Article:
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Cowboys and Indies: The Vertically-Integrated Individual — Part 3

In Part 3, Christopher Panzner focuses on new financing issues as he looks at how independent producers have to be a vertically-integrated individual as well as a little of a cowboy to survive in the industry.

Read Part 1 and Part 2 of Cowboys and Indies: The Vertically-Integrated Individual.

PART 3 Creative Financing: Area 51 (Please Show Badge at all Times)

The 1990s were all about large, concentrated, vertically-integrated studio units doing big budget features. The landscape lately is looking a lot like the 1970s, with small boutique studios and independently financed productions. In the 1990s, the major corporations who had their own studios also owned the major TV channels like UPN, Cartoon Network, Disney Channel and WB Network. It was hard for an outsider to break in. Now there are a number of cable channels and entrepreneurs who entertain independent pitches.
Tom Sito (Gang of Seven)
The government should consider how a more flexible tax break structure, which encourages investment upfront, could be developed to support domestic animation production to promote growth, investment and domestic employment opportunities.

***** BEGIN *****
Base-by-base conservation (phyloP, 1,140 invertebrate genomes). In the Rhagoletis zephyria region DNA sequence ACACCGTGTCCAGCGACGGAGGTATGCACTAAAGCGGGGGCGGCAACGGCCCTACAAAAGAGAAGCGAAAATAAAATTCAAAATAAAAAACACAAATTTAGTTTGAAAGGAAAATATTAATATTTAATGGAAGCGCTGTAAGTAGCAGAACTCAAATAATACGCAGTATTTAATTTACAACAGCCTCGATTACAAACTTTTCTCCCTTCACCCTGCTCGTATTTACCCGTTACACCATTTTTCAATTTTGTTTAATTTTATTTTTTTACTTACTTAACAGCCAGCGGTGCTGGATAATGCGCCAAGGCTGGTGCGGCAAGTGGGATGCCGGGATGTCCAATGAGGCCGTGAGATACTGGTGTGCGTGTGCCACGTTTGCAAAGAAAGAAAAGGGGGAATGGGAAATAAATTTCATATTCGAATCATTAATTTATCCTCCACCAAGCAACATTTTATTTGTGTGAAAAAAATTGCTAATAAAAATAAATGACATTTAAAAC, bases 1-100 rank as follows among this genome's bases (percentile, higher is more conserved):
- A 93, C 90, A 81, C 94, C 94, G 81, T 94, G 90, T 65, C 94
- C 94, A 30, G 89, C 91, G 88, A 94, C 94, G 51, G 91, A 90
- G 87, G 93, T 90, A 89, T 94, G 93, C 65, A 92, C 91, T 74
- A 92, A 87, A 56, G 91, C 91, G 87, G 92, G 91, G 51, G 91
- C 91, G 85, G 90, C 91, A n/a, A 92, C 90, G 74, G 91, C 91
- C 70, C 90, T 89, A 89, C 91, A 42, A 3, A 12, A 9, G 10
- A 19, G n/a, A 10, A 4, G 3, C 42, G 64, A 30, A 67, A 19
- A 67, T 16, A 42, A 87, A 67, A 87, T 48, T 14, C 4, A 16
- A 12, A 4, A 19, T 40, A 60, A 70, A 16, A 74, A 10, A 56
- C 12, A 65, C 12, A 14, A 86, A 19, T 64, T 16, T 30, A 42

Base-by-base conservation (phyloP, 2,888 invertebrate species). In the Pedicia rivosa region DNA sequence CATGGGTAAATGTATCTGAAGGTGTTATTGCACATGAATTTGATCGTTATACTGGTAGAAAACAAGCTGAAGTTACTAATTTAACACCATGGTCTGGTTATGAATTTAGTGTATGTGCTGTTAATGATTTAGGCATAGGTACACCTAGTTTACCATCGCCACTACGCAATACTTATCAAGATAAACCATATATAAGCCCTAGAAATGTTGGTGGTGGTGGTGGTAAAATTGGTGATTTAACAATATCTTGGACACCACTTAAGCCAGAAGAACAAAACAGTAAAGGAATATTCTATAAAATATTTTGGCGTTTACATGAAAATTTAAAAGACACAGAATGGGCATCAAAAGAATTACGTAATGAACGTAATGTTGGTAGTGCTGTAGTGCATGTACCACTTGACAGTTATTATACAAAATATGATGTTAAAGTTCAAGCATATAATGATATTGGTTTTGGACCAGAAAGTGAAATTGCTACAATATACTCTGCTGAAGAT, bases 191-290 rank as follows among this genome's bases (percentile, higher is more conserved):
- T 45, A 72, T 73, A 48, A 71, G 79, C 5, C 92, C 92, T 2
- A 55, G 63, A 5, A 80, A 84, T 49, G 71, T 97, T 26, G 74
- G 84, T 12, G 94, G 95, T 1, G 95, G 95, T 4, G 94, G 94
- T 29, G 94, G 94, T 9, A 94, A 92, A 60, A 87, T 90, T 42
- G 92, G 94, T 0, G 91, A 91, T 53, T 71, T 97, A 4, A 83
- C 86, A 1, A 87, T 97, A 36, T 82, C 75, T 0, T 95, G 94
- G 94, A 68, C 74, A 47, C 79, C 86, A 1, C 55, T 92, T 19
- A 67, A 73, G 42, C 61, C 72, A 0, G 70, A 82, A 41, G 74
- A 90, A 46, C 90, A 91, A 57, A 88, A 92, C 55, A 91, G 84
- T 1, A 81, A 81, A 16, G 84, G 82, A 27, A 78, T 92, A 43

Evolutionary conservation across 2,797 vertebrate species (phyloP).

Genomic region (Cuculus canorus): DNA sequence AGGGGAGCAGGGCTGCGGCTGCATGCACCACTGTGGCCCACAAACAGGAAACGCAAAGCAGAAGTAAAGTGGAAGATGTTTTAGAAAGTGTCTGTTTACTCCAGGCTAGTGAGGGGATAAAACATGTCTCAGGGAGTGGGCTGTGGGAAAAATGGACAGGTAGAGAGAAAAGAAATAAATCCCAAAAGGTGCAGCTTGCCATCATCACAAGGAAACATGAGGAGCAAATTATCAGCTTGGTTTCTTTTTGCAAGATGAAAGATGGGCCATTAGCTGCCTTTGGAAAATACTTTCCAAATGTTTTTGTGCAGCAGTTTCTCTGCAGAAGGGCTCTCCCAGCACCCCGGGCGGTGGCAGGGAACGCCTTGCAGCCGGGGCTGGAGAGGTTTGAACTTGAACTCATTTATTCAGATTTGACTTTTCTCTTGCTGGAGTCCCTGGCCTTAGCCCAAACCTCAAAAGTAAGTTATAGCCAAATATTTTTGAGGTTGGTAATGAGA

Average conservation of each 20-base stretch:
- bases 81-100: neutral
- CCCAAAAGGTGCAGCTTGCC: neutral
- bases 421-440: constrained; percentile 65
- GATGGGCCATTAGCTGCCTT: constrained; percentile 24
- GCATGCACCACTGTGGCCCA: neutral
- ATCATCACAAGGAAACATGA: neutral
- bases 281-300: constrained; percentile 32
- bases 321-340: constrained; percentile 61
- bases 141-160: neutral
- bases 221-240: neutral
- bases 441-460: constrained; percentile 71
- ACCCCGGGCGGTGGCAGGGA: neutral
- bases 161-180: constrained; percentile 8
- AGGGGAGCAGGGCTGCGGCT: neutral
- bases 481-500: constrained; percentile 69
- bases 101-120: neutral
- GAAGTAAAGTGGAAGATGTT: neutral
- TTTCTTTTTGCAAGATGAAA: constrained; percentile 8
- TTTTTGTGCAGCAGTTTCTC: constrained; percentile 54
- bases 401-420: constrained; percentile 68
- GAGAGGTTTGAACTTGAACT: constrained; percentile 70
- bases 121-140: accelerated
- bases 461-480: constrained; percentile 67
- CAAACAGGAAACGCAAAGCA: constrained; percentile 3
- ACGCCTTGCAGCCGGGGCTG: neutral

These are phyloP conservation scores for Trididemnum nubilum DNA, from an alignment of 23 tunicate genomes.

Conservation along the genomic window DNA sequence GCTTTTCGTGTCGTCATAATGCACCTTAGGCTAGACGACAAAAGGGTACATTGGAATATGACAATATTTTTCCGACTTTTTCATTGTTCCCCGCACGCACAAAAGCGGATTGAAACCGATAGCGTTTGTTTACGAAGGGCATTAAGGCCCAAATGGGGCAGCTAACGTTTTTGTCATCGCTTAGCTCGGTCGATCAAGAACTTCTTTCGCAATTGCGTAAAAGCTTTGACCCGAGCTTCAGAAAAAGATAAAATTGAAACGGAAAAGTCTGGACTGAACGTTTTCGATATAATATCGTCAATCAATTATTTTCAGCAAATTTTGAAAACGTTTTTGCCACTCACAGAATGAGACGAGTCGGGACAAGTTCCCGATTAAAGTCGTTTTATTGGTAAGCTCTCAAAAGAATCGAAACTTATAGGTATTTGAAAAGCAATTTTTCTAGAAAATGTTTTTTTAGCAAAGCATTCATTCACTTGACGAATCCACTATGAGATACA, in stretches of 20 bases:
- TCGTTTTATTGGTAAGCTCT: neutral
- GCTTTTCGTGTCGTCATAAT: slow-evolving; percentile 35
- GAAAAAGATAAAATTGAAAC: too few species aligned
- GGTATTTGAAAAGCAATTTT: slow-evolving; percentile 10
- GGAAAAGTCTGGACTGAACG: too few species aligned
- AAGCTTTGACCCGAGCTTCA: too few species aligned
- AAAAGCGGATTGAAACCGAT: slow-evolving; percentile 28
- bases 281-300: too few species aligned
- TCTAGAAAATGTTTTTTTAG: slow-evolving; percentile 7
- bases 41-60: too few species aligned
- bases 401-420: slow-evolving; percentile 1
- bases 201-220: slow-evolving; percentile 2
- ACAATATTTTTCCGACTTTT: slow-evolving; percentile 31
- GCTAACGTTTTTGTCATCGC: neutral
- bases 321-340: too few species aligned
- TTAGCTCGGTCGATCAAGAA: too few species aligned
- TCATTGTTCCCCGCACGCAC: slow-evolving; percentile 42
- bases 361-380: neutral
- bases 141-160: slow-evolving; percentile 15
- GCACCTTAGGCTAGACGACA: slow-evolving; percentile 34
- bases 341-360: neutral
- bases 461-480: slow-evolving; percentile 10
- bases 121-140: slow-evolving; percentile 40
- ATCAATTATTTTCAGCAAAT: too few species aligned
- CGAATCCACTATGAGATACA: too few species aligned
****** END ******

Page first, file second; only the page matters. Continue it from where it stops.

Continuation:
Mouse or Superhero, U.K. animation report (page 39, 2002)
We are a service provider with a desire to become a content creator (a direction it seems, everyone is pursuing). So my days consist of maintaining and developing new strategies toward the business that provides us with our cash flow and, quite honestly, some fabulous creative opportunities. My days and nights are filled with thoughts of new production ideas, in order to move our development initiatives forward.
Norm Stangl (Spin Ent.)

Chris Panzner continues to try and lasso the indie scene.

The Money Shot. NASA calls it a moon shot. Shoot the moon. You dont go into a casino hoping to lose. Everyones there to win supposedly. The artists, the technicians, the salespeople and the financiers. Its a crapshoot, but its normally a calculated risk, a film. (Or, at least, should resemble one illusion is everything in this business!) Movies dont only get made because theyre good, however. Sometimes they get made because it was my idea. Or because it was a good sales ob. Or nepotism. Like inheritance, these options are outside the scope of this article. The premise of this article is talented, vertically-integrated individuals who finance their own wonderful projects, with an emphasis on feature films.